Click HERE to pledge to let the original Six By Seven line-up take the roof off The Maze in Nottingham with two sets; one including The Closer You Get in it’s entirety. We only need to sell 100 tickets to make it happen but there are only 200 tickets available for the show.
OK, getting lots of emails…the Kickstarter campaign wasn’t successful but it was a success in that we are now working on an alternative way to make this show go ahead for those that pledged. It will probably be a Nottingham show. More news to follow in the next few days…
It’s been a busy morning signing and bagging up and posting all the vinyl from the Kickstarter campaign which was successfully funded last June. Yep, everything is posted and on it’s way to you now.
The record looks awesome, much better than I imagined but more importantly, I’m really pleased with it’s sound. Rocking and melodic, a sort of psychedelic post rock Anglo Kraut record! I also love the unique numbering of each one, even if it did cause me a massive headache posting each one in the right order!
Anyway, there are some on sale in the website shop if anyone missed out on pledging for the album back in June.
Thanks everyone for making this happen. I think I’d love do another one now!
CLICK HERE FOR WEBSITE SHOP
Yesterday I had a slightly churlish remark on Twitter about the crowd funding gig. Someone posted a comment saying: “I know I don’t play much anymore but since when did it cost 10k to play in London?”
My answer to that was “Who said it did?”
What we are doing is charging £20 a ticket for a one off special unique show and trying to get 500 people to come along to it so it feels like a really special event. The fact that we make £10.000 out of that is irrelevant.
I couldn’t work out if this guy was leaving his comments (he posted another which was a screenshot of the campaign to prove we were actually asking for £10.000) because he thought we were getting too much money or because he wanted a lower ticket price.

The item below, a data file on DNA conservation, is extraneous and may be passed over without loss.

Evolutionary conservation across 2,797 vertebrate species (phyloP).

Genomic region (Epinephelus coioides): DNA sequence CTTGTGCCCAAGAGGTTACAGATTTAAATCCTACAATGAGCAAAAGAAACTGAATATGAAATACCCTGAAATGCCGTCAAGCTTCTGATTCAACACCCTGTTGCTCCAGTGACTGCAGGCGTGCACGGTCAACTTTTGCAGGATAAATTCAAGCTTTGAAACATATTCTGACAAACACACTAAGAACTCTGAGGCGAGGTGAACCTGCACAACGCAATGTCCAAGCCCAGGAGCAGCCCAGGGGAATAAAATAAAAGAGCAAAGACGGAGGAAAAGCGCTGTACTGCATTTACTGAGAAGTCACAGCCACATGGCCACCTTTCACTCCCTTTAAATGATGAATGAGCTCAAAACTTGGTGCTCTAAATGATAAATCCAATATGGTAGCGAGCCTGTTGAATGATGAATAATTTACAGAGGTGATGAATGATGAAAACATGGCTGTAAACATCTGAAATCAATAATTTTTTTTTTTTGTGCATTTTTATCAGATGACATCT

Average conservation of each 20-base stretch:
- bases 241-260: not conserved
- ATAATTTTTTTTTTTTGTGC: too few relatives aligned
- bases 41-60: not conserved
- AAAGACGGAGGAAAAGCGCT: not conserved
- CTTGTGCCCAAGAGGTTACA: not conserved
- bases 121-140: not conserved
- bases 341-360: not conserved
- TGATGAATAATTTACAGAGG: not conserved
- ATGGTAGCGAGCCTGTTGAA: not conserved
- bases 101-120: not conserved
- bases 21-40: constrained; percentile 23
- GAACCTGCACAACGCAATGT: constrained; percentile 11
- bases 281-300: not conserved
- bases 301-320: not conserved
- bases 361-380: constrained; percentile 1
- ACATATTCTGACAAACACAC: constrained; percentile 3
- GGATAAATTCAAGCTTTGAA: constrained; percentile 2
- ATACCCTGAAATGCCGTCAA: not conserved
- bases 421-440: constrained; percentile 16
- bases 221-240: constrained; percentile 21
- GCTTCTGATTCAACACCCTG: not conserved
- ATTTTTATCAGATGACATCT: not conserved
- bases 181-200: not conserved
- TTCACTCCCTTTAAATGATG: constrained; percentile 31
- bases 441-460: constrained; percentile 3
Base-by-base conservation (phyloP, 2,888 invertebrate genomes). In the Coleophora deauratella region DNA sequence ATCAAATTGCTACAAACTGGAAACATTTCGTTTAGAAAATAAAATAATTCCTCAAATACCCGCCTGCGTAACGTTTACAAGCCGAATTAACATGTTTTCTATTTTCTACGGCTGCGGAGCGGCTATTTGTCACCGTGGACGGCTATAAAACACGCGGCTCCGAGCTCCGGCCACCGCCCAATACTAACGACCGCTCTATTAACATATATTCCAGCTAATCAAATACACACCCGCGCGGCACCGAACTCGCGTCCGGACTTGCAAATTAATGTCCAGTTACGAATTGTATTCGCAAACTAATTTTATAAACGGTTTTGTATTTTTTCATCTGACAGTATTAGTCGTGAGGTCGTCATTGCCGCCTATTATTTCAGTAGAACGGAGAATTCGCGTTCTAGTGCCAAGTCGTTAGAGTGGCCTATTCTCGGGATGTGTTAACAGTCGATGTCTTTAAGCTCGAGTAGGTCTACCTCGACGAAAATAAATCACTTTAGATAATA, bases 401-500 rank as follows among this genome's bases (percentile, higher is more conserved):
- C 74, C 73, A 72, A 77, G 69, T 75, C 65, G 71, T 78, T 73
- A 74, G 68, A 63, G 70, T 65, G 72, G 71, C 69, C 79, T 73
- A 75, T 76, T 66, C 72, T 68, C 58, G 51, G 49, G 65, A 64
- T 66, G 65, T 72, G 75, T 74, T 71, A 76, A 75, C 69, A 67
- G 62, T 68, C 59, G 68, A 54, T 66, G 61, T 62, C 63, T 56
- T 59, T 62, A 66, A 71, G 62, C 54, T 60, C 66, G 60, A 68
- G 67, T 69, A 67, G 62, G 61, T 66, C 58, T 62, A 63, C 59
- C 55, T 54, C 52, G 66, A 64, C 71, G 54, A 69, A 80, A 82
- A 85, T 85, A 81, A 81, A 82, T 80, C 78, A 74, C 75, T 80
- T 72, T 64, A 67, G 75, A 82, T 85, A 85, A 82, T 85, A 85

I explained this to him…
If you sell 500 tickets at £20 each you get £10.000. That is how much bands make, or is it? No of course it isn’t! There’s all the fees. The venues cost a fortune to hire, then there are all the other normal things which six by seven were always charged. The manager takes 20% the agent takes 25%, the people who do the tickets take a percentage and so does the promoter. We used to laugh at how the promoters never made any money out of our gigs. You would literally play to 500 people in Manchester then go up to the promoters office to get paid and he would give you between £300- £450, basically what was agreed on the contract before the door split. This was normal. “Where’s the rest?” you would enquire. The answer was always the same: “There were a lot of expenses, we flyered the whole town and put posters everywhere and you asked for towels and 24 cans of stella. Oh and there were sundries.”
This happened everywhere and all the time. We used to get in the van after the gig and think: “Hang on a minute 500 people just paid £11.00 each; that’s a net income of £5500? So they spent over £5000 on venue, posters, fliers and ‘sundries’?” We were never given a receipt by the way for any of these expenses.